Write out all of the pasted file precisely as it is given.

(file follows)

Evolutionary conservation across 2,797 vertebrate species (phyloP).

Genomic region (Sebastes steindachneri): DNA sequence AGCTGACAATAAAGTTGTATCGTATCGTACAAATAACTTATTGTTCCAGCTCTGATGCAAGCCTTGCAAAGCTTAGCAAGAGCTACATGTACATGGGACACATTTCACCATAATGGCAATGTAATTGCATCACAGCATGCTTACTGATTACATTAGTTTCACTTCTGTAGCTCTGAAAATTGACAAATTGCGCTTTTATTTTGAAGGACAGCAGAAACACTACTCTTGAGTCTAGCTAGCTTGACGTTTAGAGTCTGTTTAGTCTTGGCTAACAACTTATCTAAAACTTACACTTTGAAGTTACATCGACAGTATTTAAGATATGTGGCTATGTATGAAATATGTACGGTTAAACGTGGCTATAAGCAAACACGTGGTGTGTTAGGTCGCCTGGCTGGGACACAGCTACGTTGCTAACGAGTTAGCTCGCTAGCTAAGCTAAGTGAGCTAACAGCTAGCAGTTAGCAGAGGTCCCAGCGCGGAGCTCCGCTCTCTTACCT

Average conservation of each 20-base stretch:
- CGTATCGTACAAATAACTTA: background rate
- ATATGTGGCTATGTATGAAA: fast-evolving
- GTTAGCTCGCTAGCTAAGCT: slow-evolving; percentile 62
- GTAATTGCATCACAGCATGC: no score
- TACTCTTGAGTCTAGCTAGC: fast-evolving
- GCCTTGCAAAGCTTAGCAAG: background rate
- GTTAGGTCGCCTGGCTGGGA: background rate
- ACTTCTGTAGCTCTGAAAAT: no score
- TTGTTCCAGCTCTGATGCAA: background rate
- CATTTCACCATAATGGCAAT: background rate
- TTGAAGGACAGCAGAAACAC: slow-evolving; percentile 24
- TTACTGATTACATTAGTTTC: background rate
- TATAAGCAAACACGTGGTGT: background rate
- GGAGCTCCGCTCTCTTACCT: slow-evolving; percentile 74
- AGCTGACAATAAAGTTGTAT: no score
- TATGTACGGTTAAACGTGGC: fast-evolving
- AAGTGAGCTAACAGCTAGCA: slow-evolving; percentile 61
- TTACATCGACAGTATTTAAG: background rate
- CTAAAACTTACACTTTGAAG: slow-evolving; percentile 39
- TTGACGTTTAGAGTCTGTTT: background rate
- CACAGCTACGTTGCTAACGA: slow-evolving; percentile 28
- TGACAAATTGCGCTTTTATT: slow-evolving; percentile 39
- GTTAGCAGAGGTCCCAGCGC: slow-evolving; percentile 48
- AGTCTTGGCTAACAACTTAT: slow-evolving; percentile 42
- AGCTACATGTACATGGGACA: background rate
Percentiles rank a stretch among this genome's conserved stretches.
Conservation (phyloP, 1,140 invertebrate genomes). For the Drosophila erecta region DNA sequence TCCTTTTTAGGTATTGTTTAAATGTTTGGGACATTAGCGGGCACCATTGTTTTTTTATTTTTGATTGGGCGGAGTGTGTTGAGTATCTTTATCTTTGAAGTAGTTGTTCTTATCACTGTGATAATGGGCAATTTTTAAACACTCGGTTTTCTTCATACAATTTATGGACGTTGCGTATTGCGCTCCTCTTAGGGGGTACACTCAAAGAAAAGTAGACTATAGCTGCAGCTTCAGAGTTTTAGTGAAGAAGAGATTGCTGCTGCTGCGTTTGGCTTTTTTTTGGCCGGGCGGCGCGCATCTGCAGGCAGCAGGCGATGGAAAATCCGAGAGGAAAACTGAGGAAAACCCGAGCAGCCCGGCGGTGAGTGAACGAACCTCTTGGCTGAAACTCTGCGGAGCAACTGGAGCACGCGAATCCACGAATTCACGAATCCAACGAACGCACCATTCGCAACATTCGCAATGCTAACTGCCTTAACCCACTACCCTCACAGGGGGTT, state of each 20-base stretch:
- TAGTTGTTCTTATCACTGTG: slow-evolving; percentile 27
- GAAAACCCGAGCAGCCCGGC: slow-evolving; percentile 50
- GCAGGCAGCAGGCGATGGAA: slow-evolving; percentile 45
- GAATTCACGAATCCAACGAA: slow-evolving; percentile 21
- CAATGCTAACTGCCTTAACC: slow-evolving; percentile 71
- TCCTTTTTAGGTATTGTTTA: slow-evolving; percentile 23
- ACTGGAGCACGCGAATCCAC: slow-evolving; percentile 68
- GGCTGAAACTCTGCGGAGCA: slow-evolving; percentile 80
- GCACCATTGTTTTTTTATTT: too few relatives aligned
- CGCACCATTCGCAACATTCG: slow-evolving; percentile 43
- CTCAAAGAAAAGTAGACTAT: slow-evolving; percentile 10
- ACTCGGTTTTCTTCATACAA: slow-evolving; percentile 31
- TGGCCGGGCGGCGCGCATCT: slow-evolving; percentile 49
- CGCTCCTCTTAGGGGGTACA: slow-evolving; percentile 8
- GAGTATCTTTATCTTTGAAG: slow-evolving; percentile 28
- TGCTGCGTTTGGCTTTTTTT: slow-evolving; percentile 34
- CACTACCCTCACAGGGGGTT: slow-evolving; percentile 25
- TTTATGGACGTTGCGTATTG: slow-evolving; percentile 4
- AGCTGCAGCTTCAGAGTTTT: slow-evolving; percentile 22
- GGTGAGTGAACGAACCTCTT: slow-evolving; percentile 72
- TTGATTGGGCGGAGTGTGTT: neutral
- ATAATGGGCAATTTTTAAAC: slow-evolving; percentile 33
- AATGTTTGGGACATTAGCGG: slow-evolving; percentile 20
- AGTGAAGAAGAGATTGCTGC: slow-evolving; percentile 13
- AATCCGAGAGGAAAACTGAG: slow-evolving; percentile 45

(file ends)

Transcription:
Evolutionary conservation across 2,797 vertebrate species (phyloP).

Genomic region (Sebastes steindachneri): DNA sequence AGCTGACAATAAAGTTGTATCGTATCGTACAAATAACTTATTGTTCCAGCTCTGATGCAAGCCTTGCAAAGCTTAGCAAGAGCTACATGTACATGGGACACATTTCACCATAATGGCAATGTAATTGCATCACAGCATGCTTACTGATTACATTAGTTTCACTTCTGTAGCTCTGAAAATTGACAAATTGCGCTTTTATTTTGAAGGACAGCAGAAACACTACTCTTGAGTCTAGCTAGCTTGACGTTTAGAGTCTGTTTAGTCTTGGCTAACAACTTATCTAAAACTTACACTTTGAAGTTACATCGACAGTATTTAAGATATGTGGCTATGTATGAAATATGTACGGTTAAACGTGGCTATAAGCAAACACGTGGTGTGTTAGGTCGCCTGGCTGGGACACAGCTACGTTGCTAACGAGTTAGCTCGCTAGCTAAGCTAAGTGAGCTAACAGCTAGCAGTTAGCAGAGGTCCCAGCGCGGAGCTCCGCTCTCTTACCT

Average conservation of each 20-base stretch:
- CGTATCGTACAAATAACTTA: background rate
- ATATGTGGCTATGTATGAAA: fast-evolving
- GTTAGCTCGCTAGCTAAGCT: slow-evolving; percentile 62
- GTAATTGCATCACAGCATGC: no score
- TACTCTTGAGTCTAGCTAGC: fast-evolving
- GCCTTGCAAAGCTTAGCAAG: background rate
- GTTAGGTCGCCTGGCTGGGA: background rate
- ACTTCTGTAGCTCTGAAAAT: no score
- TTGTTCCAGCTCTGATGCAA: background rate
- CATTTCACCATAATGGCAAT: background rate
- TTGAAGGACAGCAGAAACAC: slow-evolving; percentile 24
- TTACTGATTACATTAGTTTC: background rate
- TATAAGCAAACACGTGGTGT: background rate
- GGAGCTCCGCTCTCTTACCT: slow-evolving; percentile 74
- AGCTGACAATAAAGTTGTAT: no score
- TATGTACGGTTAAACGTGGC: fast-evolving
- AAGTGAGCTAACAGCTAGCA: slow-evolving; percentile 61
- TTACATCGACAGTATTTAAG: background rate
- CTAAAACTTACACTTTGAAG: slow-evolving; percentile 39
- TTGACGTTTAGAGTCTGTTT: background rate
- CACAGCTACGTTGCTAACGA: slow-evolving; percentile 28
- TGACAAATTGCGCTTTTATT: slow-evolving; percentile 39
- GTTAGCAGAGGTCCCAGCGC: slow-evolving; percentile 48
- AGTCTTGGCTAACAACTTAT: slow-evolving; percentile 42
- AGCTACATGTACATGGGACA: background rate
Percentiles rank a stretch among this genome's conserved stretches.
Conservation (phyloP, 1,140 invertebrate genomes). For the Drosophila erecta region DNA sequence TCCTTTTTAGGTATTGTTTAAATGTTTGGGACATTAGCGGGCACCATTGTTTTTTTATTTTTGATTGGGCGGAGTGTGTTGAGTATCTTTATCTTTGAAGTAGTTGTTCTTATCACTGTGATAATGGGCAATTTTTAAACACTCGGTTTTCTTCATACAATTTATGGACGTTGCGTATTGCGCTCCTCTTAGGGGGTACACTCAAAGAAAAGTAGACTATAGCTGCAGCTTCAGAGTTTTAGTGAAGAAGAGATTGCTGCTGCTGCGTTTGGCTTTTTTTTGGCCGGGCGGCGCGCATCTGCAGGCAGCAGGCGATGGAAAATCCGAGAGGAAAACTGAGGAAAACCCGAGCAGCCCGGCGGTGAGTGAACGAACCTCTTGGCTGAAACTCTGCGGAGCAACTGGAGCACGCGAATCCACGAATTCACGAATCCAACGAACGCACCATTCGCAACATTCGCAATGCTAACTGCCTTAACCCACTACCCTCACAGGGGGTT, state of each 20-base stretch:
- TAGTTGTTCTTATCACTGTG: slow-evolving; percentile 27
- GAAAACCCGAGCAGCCCGGC: slow-evolving; percentile 50
- GCAGGCAGCAGGCGATGGAA: slow-evolving; percentile 45
- GAATTCACGAATCCAACGAA: slow-evolving; percentile 21
- CAATGCTAACTGCCTTAACC: slow-evolving; percentile 71
- TCCTTTTTAGGTATTGTTTA: slow-evolving; percentile 23
- ACTGGAGCACGCGAATCCAC: slow-evolving; percentile 68
- GGCTGAAACTCTGCGGAGCA: slow-evolving; percentile 80
- GCACCATTGTTTTTTTATTT: too few relatives aligned
- CGCACCATTCGCAACATTCG: slow-evolving; percentile 43
- CTCAAAGAAAAGTAGACTAT: slow-evolving; percentile 10
- ACTCGGTTTTCTTCATACAA: slow-evolving; percentile 31
- TGGCCGGGCGGCGCGCATCT: slow-evolving; percentile 49
- CGCTCCTCTTAGGGGGTACA: slow-evolving; percentile 8
- GAGTATCTTTATCTTTGAAG: slow-evolving; percentile 28
- TGCTGCGTTTGGCTTTTTTT: slow-evolving; percentile 34
- CACTACCCTCACAGGGGGTT: slow-evolving; percentile 25
- TTTATGGACGTTGCGTATTG: slow-evolving; percentile 4
- AGCTGCAGCTTCAGAGTTTT: slow-evolving; percentile 22
- GGTGAGTGAACGAACCTCTT: slow-evolving; percentile 72
- TTGATTGGGCGGAGTGTGTT: neutral
- ATAATGGGCAATTTTTAAAC: slow-evolving; percentile 33
- AATGTTTGGGACATTAGCGG: slow-evolving; percentile 20
- AGTGAAGAAGAGATTGCTGC: slow-evolving; percentile 13
- AATCCGAGAGGAAAACTGAG: slow-evolving; percentile 45